Cameroon's separatist conflict spills into Nigeria

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The peaceful Nigerian fishing village of Manga sits not far from Cameroon's border, but its residents know all about the separatist war raging inside their West African neighbour.

Cameroon's five-year conflict is spilling over into Nigeria, where the armed forces are struggling to secure the border as they battle jihadists, bandit gangs and separatists of their own elsewhere.

Cameroonian security forces and separatist gunmen care little for territorial integrity of their neighbour where they have carried out cross-border raids, attacks on villages and made illegal arrests.

Manga lived though the bloody experience at the end of last year.

On November 17 around 50 armed separatists crossed over from Cameroon, attacking the village and killing five people including Manga's 70-year-old chief, residents say.

Dozens of bullet holes still mark the earthen walls of the chief's house and its upper part is charred by fire.

"I had never heard gunshots like that," said Abubakar Manga, the chief's brother, who managed to escape on a canoe from where he watched the attack.

"We still don't understand," he told AFP.

Two days before, about 30 Cameroonians had found refuge in Manga, after the attack on their village in Cameroon.

"In my village, the separatists confronted the army, but did not attack us," said one of these refugees.

"But suddenly they changed and started destroying our houses," said the man who spoke on condition of anonymity for his security.

Terrible revenge

Cameroon's war has killed more than 6,000 people and forced one million Cameroonians to flee their homes as they are caught between the army and the rebels.

The war broke out in October 2017 when militants declared an independent state in the Northwest region and Southwest region, home to most of the anglophone minority in a country that is 80 percent French-speaking.

Since then, more than 250 villages have been destroyed, in terrible revenge by either the separatists or soldiers against populations accused of supporting the opposing camp.

"We fled to Manga to take shelter," the refugee said, explaining how they believed they would be safe in Nigeria and not suffer violence for a second time.

But the separatist fighters are not the only ones who have expanded their fight to the other side of the Nigerian border.

In October, around 60 Cameroonian soldiers invaded the villages of Mairogo and Tosso, harassing and intimidating their inhabitants, according to the UN and local authorities.

"They were looking for armed separatists who had fled to Nigeria," local elected official Joseph Ammamzalla told AFP.

Cameroonian authorities suspect that separatists are hiding among the 70,000 Cameroonian refugees in Nigeria.

For Cameroon officials, eastern Nigeria is also one of the sources of arms supply for the separatists.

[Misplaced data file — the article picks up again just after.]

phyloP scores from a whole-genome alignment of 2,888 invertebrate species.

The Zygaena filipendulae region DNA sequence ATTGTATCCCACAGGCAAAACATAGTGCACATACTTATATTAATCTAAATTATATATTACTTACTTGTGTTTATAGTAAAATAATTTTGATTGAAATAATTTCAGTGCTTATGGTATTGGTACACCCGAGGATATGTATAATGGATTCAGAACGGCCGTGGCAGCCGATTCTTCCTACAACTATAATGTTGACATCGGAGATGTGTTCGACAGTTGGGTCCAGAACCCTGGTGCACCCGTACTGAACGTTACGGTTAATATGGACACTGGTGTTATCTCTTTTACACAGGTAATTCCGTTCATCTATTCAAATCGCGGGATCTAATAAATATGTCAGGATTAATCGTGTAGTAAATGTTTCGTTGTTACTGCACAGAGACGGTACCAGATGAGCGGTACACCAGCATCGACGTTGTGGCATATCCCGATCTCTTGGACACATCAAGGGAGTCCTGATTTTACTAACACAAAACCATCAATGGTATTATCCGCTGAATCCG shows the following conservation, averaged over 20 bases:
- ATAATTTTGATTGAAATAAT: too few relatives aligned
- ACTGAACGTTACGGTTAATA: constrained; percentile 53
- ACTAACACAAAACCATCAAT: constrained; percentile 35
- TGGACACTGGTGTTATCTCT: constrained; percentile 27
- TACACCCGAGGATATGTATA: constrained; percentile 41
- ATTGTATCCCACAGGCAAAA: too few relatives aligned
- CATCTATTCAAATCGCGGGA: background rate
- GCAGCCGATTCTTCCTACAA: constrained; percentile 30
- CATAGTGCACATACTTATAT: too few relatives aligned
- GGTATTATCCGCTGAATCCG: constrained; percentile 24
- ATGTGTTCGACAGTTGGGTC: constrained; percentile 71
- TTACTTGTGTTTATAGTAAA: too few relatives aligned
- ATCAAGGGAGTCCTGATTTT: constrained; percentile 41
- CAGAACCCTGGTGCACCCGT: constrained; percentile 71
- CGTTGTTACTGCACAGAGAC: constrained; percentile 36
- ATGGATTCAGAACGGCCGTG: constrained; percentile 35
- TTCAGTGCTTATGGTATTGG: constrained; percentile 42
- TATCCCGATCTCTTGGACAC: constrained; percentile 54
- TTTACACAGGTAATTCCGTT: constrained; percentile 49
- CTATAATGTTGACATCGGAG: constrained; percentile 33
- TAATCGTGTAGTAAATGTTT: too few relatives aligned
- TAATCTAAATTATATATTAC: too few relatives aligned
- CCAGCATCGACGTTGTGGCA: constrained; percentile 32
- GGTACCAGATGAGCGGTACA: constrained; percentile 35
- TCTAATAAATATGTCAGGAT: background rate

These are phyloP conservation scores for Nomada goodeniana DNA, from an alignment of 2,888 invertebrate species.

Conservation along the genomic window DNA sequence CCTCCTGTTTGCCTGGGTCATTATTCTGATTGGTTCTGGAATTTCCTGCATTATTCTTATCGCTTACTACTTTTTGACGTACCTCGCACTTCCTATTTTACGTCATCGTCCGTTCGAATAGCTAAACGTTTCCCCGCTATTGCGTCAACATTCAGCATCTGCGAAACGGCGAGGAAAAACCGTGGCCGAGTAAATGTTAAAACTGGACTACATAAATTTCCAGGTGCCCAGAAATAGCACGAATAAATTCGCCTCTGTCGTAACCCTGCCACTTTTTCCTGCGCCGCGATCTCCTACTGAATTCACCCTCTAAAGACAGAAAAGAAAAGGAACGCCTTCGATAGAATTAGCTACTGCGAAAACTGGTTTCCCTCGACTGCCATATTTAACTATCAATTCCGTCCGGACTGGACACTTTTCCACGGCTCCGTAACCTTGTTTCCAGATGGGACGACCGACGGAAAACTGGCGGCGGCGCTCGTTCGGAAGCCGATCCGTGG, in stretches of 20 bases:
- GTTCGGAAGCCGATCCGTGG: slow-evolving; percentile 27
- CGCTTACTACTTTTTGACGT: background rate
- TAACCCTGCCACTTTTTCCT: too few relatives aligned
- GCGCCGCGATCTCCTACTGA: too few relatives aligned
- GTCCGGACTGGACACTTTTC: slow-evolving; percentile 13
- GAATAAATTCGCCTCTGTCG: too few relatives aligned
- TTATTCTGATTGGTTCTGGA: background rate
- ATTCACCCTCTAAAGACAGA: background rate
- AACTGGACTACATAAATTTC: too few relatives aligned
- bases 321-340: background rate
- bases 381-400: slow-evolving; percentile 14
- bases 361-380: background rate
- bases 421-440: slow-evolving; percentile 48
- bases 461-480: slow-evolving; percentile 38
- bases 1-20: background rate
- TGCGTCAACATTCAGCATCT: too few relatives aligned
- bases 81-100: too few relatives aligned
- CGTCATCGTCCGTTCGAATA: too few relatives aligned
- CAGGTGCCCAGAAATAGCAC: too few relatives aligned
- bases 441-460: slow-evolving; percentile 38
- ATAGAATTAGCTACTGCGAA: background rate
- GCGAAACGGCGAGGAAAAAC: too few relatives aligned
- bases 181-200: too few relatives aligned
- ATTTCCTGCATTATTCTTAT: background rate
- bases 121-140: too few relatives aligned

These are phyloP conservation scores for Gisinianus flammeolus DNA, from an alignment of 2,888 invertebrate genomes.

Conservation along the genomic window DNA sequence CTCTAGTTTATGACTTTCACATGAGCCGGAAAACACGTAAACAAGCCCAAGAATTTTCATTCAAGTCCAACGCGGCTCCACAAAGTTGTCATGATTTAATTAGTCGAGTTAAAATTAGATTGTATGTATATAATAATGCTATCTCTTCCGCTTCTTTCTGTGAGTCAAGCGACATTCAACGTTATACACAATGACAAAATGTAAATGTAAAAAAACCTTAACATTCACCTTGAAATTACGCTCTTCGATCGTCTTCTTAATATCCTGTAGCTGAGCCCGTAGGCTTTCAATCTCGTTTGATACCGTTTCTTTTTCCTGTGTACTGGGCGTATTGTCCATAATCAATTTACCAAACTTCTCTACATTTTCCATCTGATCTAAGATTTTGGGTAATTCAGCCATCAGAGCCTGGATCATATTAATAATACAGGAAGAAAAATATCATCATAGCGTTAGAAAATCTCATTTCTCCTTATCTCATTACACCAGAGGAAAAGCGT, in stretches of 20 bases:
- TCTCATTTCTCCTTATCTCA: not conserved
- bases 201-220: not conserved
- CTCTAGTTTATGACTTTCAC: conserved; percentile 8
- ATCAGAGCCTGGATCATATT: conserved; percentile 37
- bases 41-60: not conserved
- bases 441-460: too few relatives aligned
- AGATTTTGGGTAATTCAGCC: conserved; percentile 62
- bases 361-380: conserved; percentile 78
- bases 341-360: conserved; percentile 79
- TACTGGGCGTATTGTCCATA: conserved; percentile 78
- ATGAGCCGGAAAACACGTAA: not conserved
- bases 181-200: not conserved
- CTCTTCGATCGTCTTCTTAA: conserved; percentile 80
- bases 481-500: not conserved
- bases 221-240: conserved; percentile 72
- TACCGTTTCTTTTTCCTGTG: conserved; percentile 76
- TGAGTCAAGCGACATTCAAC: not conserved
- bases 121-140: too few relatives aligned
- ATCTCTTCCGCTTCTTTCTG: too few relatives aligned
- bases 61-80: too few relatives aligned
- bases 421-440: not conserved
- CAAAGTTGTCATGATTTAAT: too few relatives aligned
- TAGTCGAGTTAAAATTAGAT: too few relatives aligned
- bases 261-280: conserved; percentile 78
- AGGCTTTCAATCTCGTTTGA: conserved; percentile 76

In January and February 2022, Cameroonian soldiers again invaded Mairogo, according to the local official.

"They severely beat several residents, and arrested and took with them four young people, and we have had no further news," he said.

To keep the refugees away from the border, the Taraba State authorities and the High Commissioner for Refugees (UNHCR) are in discussions to create a refugee camp.

In neighbouring states of Benue and Cross River, four camps have been established.

"Here I am no longer afraid," said Zacharia Okana, 59, a Cameroonian refugee who lives in one of the Cross River camps.

An opponent of the regime of President Paul Biya, in power since 1982, Okana fled Cameroon in 2017 for fear of arrest. He said he was suspected of financially supporting the separatists, which he denies.

But in September 2020, he says he was illegally arrested in Ikom, a Nigerian town near the border, and taken back to Cameroon, where he spent three months in prison.

'Abuja laissez-faire'

Since 2018, Nigerian media have reported the incursion into several villages in Cross River by Cameroonian soldiers.

Contacted by AFP, the Cameroonian defence ministry said it was "not aware of these incidents" while Nigeria's armed forces had no comment.

One Nigerian military official, however, said, on condition of anonymity, that the army continued to work to "secure the border".

But this is not "the priority" for Abuja, said Ikemesit Effiong, an analyst with the Nigerian risk consultancy SMB Intelligence.

The army is already engaged "on several other fronts", he said, in the northeast, where it has been fighting a jihadist insurgency for twelve years and the northwest where criminal gangs are terrorizing local populations.

Yaounde and Abuja "have no desire to publicize these incidents", Effiong said.

There is laissez-faire from Abuja, he said, as government has no interest in seeing "a successful separatist rebellion in its neighbor" when it is also facing separatist agitation of its own.

The Nigerian army has been trying for years to crush the Indigenous People of Biafra (IPOB) separatist group, which is fighting to create a republic for the Igbo people in the southeast of the country.

"Because of their geographical proximity, the authorities are afraid to see the creation of a common front," Effiong said.

That concern was reinforced in 2021 when IPOB and one of the separatist groups in Cameroon sought to enter into an alliance. But the accord did not materialise.

In 2018, Abuja did arrest several Cameroon separatist leaders seeking asylum in Nigeria and transferred them to Yaounde, where they were sentenced to life imprisonment.

The extradition was later deemed illegal by the Nigerian high court, and denounced by the UN and civil society, but the men are still in prison in Cameroon.

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